The Communication Commission of Kenya is set to announce the tender for a third broadcast digital-signal distributor licence after nearly two years of deadlock with local media owners. The Media Owners Association will, however, have to compete with other local investors. The first digital-distributor licence was given to Signet, a subsidiary of the Kenya Broadcasting Corporation. Chinese company Pan African Network group got the second licence, a decision that did not go down well with local media companies that participated in the tender process.

Morocco to invite bids for 4G service licences

The National Telecommunications Regulatory Agency (ANRT) of Morocco is to invite bids for fourth-generation (4G) mobile phone licences by year’s end. Agency officials say they expect 4G services to go live next year. ANRT chief Azzeddinne al Mountassir Billah said the aims of adopting 4G for mobile phones are firstly to maintain the growth of this sector and secondly to improve service quality. This is the latest step in a ten-year national plan to build up Morocco’s broadband services and make digital connections throughout the kingdom super-fast.

Malawi MPs give go-ahead for “Spy Machine”

Telecoms operators in Malawi have lost ground in their three-year fight against the Malawi Communication Regulatory Authority (Macra) over the Consolidated ICT Regulatory Management System (Cirms), which, putatively, is designed to prevent customers from being overcharged. Macra bought Cirms, which has been dubbed the “Spy Machine”, from US-based Agilis International at a cost of US$6,8-million. But ever since the acquisition, operators have been protesting, claiming it will infringe on the public’s right to privacy. While a court ruling is pending, Parliament has given Macra the go-ahead to install the machine. Telecoms operators argue that using the call tracking equipment is a violation of the rights of users of their services, and will compromise the obligation and duty they have to their subscribers.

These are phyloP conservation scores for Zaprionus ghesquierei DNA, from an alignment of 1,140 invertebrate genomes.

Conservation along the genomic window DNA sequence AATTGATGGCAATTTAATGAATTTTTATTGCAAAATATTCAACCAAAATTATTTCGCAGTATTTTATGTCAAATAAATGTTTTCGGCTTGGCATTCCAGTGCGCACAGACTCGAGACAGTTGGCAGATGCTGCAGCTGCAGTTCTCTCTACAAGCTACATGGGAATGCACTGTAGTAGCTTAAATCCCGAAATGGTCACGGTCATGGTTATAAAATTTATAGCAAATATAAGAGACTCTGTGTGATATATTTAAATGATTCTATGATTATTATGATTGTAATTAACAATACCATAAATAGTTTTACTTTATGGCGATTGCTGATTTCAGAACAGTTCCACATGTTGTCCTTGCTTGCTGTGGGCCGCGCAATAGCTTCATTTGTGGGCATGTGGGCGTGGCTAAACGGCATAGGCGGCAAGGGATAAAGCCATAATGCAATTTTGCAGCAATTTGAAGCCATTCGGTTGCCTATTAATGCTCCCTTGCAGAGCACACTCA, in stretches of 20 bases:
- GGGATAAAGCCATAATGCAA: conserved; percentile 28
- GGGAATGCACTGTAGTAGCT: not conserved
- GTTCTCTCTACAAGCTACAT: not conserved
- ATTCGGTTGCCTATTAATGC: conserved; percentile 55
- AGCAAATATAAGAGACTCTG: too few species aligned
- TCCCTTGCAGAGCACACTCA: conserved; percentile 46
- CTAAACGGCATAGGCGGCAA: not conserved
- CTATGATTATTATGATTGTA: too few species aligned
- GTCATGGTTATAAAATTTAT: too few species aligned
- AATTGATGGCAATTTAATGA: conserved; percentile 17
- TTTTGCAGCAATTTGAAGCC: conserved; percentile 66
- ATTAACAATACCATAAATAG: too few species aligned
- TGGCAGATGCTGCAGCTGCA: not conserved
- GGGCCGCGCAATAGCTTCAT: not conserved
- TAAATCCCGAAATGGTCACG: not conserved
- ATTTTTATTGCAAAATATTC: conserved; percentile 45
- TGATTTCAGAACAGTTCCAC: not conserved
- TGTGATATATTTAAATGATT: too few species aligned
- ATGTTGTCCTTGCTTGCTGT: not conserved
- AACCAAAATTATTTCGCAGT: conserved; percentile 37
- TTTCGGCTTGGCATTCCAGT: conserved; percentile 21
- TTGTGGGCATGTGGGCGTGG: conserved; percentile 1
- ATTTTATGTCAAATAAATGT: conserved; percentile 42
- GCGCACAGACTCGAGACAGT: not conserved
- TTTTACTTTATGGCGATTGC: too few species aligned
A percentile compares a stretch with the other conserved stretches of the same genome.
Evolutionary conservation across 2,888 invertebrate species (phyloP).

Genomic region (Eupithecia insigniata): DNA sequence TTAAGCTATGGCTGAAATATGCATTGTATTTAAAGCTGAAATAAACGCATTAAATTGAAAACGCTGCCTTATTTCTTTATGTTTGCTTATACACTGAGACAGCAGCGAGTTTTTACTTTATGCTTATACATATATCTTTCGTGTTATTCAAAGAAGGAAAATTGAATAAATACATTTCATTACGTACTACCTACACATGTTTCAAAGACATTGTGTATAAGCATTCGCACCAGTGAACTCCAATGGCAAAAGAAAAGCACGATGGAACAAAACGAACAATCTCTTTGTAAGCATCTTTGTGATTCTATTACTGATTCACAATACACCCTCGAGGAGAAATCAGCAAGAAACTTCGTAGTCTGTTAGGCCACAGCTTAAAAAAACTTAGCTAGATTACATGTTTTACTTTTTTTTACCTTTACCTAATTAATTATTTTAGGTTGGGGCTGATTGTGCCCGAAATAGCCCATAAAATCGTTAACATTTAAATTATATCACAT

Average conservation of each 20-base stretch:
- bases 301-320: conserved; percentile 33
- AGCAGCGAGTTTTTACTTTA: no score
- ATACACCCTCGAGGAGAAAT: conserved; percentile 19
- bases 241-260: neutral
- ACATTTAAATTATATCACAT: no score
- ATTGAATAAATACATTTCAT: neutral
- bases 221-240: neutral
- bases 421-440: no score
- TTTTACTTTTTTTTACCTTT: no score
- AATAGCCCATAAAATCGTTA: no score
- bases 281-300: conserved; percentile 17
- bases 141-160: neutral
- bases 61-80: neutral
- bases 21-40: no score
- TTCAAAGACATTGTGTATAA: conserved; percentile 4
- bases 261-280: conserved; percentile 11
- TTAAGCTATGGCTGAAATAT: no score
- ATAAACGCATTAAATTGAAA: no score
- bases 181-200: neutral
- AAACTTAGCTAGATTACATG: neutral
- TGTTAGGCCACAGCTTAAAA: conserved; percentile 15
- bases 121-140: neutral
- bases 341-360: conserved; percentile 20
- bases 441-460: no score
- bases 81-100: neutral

New satellite will bring broadband to rural Africa

A newly launched satellite system that aims to bring high-speed internet to remote communities could have a big impact in rural Africa by speeding up economic and social development, say its backers, which include Google and the Development Bank of Southern Africa. O3b – for “Other 3-billion” – was launched from French Guiana. The system goes “live” later this year when eight satellites will enter a lower orbit to provide a faster connection. Founder Greg Wyler says the “Other 3-billion” are the people on the planet without access to fast internet. “This will enable everybody, and it will be a cascading effect, but it enables everybody in these societies to become economically relevant to the rest of the world.” O3b satellites will provide internet coverage anywhere within 45° of latitude north and south of the equator.

Ghana’s mobile data subscriptions drop over “poor service”

Ghana’s National Communications Authority says the total number of data subscribers in the country decreased by more than 2,2% (from 8 895 430 to 8 696 434) between March and April this year, a fact that telecoms industry watchers attribute to poor services provided by the country’s six telecom service providers. The situation is exacerbated by the growing use of WhatsApp Messenger, an application that allows unlimited free text-messaging between users, according to industry commentator Jacob Lamptey. “This app is doing to mobile phone operators what VoIP did to landline operators.”